From April 2015, individuals will have total freedom over how they use their pension savings. This could have significant implications for employers whose staff will be free to use their pension savings for any purpose and not necessarily to secure an income for themselves in retirement. These changes may also prompt employers to consider the need to provide financial education to their staff to help prepare them for the life-shaping decisions that they will have to take.

What’s changing?

Currently, individuals who have pension savings in a defined contribution (DC) scheme have the right to take 25% of their savings as tax free cash. The vast majority will then use the rest to secure an income in retirement with an insurer (by purchasing an “annuity”), because the tax rules do not really give them any other option.

However, the Government has announced that it is planning to change the tax rules from April 2015 to enable people to use their DC pension savings as they wish. Under the new rules individuals:

  • will still be able to take 25% of their retirement funds as tax free cash but, significantly, they will be able to take the excess as cash, subject to their marginal income tax rate (rather than the current rate of 55%)  
  • will have the option of leaving some, or all, of their savings invested with the ability to draw them down as and when required to provide themselves with an income in retirement (this is know as “income drawdown”); and 
  • will still be able to purchase an annuity if they want to, but they will not have to. 

Implications for employers 

The changes to the tax rules could potentially have some significant implications for employers. For example, under the new rules individuals will be able to take all of their pension savings as cash from age 55 (age 57 from 2028) while they are still working. This means that employers could find that individuals have spent their pension funds and are unable to retire because they have little or no savings left for their retirement.

The new rules will also require individuals to make some difficult decisions, such as: 

  • How much money will they need in retirement and how much can they spend now? 
  • Should they purchase an annuity or would they be better off investing the money themselves? 

People generally underestimate how long they are going to live. Therefore, even if individuals try to make sensible decisions they could still face the prospect of exhausting their savings. 

As part of the reforms, every individual with DC savings will have a new right to free and impartial guidance as they approach retirement. This guidance will be provided by independent organisations, including The Pensions Advisory Service and the Money Advice Service and it will be paid for by a levy on financial services firms. However, employers might want to consider the need to offer financial education to their staff to ensure that they are prepared to make these life-shaping decisions.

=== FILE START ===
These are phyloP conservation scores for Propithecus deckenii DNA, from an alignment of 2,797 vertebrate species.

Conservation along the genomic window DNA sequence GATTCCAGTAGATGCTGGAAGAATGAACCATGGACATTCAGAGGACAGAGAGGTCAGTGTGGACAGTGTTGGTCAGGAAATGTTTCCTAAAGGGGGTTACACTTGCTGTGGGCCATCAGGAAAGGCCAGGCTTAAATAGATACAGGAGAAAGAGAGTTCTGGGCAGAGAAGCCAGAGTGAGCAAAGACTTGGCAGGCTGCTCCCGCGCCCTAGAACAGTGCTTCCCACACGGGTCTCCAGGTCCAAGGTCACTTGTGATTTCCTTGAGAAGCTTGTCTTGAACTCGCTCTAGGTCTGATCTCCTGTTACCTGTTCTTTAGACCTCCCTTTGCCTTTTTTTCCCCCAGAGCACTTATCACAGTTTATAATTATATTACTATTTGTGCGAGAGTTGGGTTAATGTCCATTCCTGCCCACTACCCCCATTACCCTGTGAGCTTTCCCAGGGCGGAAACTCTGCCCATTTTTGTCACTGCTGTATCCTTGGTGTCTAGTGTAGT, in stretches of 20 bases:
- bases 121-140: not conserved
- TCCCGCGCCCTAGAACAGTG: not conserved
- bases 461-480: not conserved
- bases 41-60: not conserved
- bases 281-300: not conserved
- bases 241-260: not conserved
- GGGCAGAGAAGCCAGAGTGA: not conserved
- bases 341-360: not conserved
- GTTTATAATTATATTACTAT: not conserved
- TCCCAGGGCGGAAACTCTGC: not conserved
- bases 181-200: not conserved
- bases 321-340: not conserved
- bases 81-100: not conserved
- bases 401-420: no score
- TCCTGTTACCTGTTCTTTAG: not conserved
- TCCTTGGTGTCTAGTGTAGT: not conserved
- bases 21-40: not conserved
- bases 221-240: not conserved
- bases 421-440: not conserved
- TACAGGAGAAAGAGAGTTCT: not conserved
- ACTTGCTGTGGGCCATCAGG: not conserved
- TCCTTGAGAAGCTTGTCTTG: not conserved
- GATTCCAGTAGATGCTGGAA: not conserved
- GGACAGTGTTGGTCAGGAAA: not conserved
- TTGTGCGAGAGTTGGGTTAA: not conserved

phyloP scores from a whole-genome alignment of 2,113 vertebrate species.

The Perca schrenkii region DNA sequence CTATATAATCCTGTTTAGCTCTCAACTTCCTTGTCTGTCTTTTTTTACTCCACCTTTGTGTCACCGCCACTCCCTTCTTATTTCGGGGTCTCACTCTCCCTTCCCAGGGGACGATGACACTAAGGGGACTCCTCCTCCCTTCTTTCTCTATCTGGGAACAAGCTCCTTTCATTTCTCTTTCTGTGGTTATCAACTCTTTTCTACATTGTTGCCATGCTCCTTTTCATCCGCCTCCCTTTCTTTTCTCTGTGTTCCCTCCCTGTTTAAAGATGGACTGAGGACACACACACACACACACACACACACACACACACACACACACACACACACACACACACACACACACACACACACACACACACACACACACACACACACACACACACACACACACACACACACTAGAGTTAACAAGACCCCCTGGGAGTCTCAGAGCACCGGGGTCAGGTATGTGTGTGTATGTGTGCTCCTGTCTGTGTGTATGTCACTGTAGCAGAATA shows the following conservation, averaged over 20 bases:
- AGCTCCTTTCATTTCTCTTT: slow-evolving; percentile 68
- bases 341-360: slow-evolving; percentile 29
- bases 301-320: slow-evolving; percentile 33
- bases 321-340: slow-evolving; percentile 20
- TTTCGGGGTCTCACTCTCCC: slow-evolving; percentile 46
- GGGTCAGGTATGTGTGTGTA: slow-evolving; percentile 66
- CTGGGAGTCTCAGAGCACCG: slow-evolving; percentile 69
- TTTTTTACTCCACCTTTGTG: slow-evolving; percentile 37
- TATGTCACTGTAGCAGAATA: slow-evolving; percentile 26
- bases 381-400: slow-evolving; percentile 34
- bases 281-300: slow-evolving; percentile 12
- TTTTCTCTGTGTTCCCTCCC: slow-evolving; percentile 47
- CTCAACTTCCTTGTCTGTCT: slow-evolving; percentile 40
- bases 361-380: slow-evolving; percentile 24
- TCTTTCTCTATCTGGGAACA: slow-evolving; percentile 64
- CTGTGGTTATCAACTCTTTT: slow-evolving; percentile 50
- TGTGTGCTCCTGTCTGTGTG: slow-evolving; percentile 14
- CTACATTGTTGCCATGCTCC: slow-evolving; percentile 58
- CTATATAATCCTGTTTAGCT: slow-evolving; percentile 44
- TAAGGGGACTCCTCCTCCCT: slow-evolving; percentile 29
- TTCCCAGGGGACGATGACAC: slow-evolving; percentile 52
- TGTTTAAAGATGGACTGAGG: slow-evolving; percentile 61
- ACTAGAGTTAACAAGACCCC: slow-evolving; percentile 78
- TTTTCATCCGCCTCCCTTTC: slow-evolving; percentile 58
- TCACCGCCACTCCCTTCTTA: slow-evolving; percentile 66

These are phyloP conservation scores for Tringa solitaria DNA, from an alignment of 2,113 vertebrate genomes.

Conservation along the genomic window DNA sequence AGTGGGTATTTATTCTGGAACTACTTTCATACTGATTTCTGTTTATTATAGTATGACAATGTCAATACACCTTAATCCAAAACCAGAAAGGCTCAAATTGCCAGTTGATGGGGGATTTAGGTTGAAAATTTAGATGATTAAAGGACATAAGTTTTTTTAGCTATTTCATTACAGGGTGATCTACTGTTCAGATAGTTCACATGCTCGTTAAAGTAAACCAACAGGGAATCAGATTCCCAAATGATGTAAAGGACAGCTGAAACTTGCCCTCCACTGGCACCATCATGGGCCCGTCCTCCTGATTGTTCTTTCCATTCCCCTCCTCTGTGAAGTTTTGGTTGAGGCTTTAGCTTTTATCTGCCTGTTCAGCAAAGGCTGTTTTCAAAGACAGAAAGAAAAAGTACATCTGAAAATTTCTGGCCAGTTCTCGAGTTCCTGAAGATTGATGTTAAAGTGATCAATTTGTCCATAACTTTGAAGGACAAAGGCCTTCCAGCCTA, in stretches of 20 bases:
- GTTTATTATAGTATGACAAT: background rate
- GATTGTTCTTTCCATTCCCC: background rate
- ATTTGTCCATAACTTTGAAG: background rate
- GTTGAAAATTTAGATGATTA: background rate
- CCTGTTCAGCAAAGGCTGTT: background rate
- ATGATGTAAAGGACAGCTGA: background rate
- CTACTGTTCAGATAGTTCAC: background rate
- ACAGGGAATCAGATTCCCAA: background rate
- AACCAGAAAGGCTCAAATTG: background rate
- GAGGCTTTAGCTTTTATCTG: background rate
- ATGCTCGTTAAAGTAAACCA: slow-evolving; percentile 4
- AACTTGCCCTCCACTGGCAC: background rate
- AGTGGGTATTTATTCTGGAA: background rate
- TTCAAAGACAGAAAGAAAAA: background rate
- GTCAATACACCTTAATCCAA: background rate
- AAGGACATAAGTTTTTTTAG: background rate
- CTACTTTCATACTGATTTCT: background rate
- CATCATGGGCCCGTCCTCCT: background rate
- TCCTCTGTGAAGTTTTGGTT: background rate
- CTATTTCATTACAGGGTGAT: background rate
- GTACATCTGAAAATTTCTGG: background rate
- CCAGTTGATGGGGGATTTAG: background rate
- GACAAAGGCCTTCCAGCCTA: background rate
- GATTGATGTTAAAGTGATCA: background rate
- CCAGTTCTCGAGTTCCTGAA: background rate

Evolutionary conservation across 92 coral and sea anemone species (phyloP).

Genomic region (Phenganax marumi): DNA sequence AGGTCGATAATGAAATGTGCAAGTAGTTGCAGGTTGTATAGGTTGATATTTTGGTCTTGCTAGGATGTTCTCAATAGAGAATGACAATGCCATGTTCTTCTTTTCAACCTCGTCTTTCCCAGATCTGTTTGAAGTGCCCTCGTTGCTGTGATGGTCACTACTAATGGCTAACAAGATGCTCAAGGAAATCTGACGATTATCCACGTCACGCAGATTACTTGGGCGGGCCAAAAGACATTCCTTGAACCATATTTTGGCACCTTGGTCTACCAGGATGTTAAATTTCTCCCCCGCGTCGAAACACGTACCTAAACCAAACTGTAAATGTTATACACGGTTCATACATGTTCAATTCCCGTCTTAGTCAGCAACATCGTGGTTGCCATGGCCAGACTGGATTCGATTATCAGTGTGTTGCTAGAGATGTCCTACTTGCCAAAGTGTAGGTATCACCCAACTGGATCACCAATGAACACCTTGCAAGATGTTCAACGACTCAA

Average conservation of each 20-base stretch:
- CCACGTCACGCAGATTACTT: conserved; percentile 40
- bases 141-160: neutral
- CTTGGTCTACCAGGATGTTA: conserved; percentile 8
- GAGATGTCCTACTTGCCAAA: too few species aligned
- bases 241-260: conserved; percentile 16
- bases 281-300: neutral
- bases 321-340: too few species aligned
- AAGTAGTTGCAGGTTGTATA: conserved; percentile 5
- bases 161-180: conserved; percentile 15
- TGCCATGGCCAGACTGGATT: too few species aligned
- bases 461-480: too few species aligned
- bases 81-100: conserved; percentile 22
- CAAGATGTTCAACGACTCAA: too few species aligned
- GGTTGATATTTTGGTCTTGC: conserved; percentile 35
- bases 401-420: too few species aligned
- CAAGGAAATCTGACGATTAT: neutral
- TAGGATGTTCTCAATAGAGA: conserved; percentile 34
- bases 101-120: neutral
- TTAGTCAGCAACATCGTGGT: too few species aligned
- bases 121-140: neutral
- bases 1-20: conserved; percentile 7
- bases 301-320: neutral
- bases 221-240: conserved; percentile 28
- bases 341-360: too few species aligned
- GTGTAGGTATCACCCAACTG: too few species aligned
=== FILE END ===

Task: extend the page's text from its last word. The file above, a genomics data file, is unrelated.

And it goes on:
Employers with DC schemes will also need to form a view on the extent to which they want this new flexibility to be offered to their staff under their workplace pension scheme. This is something that they will need to discuss with their pension provider or their scheme’s trustees. 

Implications for pension schemes 

Pension providers and trustees of DC schemes need to decide to what extent they will enable their members to take advantage of the new flexibilities under their scheme and update their scheme’s rules accordingly. They will also need to update member communications before April 2015 to ensure that they reflect the new options and highlight the new guidance service that will be available to individuals. 

Pension providers and schemes will be under a duty to ensure that they make individuals aware of their right to guidance and signpost them to the guidance service within four to six months of the individual’s intended retirement date. 

Individuals who are members of private sector defined benefit (DB) pension schemes will also be able to take advantage of this new flexibility by transferring their benefits into a DC scheme before they retire, subject to them obtaining independent financial advice before they do this. The Government is also planning to consult on allowing individuals to be able to access their savings flexibly direct from a DB scheme without the need to transfer. 


The planned changes to the tax rules which govern how individuals can access their pension savings will re-define the way in which people think about and use their pension savings. This will create opportunities and challenges for employers. 

Giving people complete freedom over how they use their pension savings is likely to increase people’s engagement with and value for saving in a pension and it may encourage people to save more in the knowledge that they will be able to get their hands on the cash. However, employers also face the prospect of their staff being unable to retire because they have spent their ‘pension’ savings on other things and there will be plenty of scope for people to make poor financial decisions.